New Mexico held its primary elections on Tuesday, and, other than campaign workers, few people noticed. Turnout was light across the state, barely topping 20 percent.

There were no real surprises — Mitt Romney won more than 70 percent of the Republican vote, adding at least 16 delegates to his total, which is already above the 1,144 needed for the presidential nomination.

Barack Obama, of course, won the Democratic race.

Independent voters were barred from the primary though — in New Mexico, one has to be a registered voter of one of the two major parties in order to qualify to vote.

This does not sit well with some voters.

“I do not want to give up my independent status, so I do not have a say,” said Amy Bobrick, who runs a small inn on the outskirts of Santa Fe. “I will have to wait until November.”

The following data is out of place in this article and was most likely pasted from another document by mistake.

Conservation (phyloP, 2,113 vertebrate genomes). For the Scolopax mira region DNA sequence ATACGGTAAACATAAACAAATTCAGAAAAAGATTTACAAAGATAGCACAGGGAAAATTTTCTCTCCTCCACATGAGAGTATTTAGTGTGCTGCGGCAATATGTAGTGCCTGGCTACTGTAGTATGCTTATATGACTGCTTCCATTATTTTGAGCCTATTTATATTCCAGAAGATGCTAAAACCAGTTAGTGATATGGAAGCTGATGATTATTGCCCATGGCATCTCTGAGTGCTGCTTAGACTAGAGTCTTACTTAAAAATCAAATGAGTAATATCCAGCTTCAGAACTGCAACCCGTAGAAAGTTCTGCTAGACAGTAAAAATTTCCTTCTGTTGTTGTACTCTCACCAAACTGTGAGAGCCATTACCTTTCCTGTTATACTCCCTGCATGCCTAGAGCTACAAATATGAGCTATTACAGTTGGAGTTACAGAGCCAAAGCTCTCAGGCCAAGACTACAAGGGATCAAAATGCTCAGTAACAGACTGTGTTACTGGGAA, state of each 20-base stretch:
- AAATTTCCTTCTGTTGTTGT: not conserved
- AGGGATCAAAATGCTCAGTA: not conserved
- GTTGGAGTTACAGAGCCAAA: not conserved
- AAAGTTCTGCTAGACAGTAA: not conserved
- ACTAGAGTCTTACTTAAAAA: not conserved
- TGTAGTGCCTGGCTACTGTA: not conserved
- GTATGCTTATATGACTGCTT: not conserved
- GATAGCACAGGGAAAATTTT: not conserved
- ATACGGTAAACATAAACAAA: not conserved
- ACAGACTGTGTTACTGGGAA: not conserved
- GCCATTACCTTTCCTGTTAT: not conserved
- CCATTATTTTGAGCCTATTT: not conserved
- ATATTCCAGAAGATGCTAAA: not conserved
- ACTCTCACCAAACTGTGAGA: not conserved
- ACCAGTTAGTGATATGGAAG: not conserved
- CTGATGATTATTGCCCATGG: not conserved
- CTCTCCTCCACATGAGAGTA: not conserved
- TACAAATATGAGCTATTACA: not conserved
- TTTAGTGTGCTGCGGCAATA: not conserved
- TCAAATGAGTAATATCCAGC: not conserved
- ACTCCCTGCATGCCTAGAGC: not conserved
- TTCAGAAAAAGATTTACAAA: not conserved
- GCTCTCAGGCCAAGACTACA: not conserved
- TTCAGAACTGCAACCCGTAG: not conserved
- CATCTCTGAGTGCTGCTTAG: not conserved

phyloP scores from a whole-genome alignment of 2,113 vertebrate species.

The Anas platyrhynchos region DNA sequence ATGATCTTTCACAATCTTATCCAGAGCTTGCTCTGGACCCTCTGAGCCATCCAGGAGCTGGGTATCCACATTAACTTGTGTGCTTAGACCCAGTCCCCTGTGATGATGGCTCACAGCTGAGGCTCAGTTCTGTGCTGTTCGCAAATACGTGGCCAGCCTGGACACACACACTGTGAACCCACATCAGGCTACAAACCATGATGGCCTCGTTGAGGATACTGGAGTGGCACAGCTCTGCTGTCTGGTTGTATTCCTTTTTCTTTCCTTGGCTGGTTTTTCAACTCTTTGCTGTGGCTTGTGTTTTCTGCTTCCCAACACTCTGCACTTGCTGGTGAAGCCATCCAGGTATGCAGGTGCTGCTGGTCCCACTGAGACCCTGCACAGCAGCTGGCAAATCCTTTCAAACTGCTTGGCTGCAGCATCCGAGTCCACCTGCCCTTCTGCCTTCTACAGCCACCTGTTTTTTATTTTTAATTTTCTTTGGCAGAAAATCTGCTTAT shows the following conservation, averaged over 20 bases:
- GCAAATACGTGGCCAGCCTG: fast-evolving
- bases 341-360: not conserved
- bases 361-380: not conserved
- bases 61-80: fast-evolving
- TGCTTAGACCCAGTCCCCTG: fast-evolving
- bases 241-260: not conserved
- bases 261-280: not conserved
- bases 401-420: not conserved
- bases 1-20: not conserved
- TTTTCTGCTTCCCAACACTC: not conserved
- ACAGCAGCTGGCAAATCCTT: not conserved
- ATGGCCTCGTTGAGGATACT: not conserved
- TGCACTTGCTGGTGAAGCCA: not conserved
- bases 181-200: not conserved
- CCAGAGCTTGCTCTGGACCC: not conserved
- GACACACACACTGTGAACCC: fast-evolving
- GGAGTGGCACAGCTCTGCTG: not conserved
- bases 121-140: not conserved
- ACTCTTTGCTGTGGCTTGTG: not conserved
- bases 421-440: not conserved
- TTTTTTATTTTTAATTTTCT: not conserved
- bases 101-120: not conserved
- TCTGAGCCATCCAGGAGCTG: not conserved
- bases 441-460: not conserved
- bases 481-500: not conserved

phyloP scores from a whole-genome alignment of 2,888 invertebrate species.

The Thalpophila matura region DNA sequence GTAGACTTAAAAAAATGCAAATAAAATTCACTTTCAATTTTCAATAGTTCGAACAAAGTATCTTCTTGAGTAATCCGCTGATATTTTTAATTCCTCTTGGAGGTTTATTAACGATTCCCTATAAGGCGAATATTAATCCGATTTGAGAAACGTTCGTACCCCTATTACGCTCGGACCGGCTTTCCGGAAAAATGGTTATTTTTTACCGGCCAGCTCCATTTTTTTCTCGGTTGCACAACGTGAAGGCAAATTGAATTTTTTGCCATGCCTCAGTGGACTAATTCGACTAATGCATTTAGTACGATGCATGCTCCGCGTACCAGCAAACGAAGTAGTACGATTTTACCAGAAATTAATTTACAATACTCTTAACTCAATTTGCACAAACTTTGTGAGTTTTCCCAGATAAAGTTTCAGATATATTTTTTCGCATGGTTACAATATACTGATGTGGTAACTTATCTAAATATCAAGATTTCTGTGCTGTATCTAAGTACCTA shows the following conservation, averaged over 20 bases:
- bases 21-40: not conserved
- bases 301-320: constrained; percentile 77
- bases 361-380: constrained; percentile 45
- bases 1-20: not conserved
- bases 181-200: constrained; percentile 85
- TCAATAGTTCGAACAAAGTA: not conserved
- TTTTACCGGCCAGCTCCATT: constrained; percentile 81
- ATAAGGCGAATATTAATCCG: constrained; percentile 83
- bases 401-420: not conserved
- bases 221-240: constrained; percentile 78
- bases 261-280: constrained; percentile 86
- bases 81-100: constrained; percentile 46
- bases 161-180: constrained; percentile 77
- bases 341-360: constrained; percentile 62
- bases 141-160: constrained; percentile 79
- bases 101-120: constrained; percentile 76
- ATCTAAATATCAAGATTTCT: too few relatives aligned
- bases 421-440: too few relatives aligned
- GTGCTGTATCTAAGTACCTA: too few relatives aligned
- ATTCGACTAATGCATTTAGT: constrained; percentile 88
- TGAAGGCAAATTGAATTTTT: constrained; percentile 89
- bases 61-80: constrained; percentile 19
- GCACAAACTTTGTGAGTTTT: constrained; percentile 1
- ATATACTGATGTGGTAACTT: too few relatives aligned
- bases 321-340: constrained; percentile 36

More from Highway 2012: Everything’s bigger in Texas

In all, five states held elections on Tuesday: New Mexico, New Jersey, Montana, South Dakota and California. Coming this late in the season, the vote was largely symbolic, and attracted little attention. Even giant California did not make much of a splash, although it added 169 delegates to Romney’s tally on Tuesday.


Wisconsin recall: 17% of Obama supporters voted for Scott Walker

Mitt Romney viewed the recall election's results as an endorsement of Walker's fiscal policies. In a statement, he said the results "will echo beyond the borders of Wisconsin."